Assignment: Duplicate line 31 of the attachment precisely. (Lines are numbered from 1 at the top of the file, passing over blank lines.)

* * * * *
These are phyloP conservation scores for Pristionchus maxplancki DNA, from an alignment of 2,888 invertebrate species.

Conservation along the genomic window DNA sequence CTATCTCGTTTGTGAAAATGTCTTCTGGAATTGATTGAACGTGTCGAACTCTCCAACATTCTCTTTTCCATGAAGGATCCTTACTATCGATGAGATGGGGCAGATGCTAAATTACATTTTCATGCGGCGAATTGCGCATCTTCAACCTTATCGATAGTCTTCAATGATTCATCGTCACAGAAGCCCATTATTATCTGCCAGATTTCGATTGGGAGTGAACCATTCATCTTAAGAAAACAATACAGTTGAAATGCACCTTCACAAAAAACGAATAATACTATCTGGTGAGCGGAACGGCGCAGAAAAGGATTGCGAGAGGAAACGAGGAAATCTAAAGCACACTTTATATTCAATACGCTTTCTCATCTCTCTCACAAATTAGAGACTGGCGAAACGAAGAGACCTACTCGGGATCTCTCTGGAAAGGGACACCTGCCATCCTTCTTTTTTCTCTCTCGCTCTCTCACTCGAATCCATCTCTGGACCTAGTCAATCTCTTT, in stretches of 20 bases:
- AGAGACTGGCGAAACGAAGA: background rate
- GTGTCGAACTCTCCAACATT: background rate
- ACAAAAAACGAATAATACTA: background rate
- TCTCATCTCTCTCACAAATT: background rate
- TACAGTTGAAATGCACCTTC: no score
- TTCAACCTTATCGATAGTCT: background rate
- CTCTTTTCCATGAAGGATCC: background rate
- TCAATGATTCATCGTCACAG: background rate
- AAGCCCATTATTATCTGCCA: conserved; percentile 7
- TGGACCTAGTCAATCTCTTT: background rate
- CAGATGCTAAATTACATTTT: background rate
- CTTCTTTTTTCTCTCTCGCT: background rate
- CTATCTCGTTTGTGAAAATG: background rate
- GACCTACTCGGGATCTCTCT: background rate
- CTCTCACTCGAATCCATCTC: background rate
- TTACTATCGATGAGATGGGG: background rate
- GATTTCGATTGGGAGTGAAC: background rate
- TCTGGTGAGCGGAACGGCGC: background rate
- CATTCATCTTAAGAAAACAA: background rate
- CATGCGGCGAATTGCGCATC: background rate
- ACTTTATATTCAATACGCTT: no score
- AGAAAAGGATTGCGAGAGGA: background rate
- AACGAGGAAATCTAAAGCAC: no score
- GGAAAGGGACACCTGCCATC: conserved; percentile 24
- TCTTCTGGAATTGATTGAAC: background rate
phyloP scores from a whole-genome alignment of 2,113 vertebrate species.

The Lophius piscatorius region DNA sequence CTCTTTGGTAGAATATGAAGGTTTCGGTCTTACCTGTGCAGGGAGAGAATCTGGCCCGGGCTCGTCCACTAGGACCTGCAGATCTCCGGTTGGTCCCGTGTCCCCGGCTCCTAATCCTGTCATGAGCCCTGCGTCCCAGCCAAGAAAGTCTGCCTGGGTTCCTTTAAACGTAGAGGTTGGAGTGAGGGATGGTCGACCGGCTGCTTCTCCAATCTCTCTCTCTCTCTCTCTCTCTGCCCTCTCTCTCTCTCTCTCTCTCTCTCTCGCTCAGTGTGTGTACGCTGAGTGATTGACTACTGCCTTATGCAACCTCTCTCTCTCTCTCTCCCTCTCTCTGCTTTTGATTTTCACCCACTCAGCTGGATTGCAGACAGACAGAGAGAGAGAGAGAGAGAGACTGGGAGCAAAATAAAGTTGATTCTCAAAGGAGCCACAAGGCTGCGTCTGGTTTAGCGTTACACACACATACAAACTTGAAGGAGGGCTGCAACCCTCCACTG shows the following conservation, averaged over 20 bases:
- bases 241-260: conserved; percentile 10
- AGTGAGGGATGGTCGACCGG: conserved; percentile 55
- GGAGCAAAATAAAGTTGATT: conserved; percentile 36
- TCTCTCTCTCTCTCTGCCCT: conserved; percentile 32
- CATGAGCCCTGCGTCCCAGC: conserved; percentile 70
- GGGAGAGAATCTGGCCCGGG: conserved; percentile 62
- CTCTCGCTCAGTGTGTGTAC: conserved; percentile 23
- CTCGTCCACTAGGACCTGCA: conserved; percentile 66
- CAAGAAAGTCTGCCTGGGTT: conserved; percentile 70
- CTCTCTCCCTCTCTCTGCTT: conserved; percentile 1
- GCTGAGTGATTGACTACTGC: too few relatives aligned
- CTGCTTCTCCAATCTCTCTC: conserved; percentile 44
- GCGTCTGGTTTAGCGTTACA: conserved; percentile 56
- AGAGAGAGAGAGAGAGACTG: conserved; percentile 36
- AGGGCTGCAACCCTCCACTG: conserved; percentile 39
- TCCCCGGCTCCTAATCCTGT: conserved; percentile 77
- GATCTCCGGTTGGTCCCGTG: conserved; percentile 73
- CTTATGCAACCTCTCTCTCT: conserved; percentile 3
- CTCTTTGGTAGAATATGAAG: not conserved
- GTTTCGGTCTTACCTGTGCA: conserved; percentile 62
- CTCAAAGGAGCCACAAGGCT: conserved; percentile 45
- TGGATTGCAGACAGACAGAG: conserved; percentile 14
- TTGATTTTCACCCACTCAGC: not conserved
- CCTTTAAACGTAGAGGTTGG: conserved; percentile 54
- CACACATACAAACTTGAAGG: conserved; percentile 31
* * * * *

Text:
- AGTGAGGGATGGTCGACCGG: conserved; percentile 55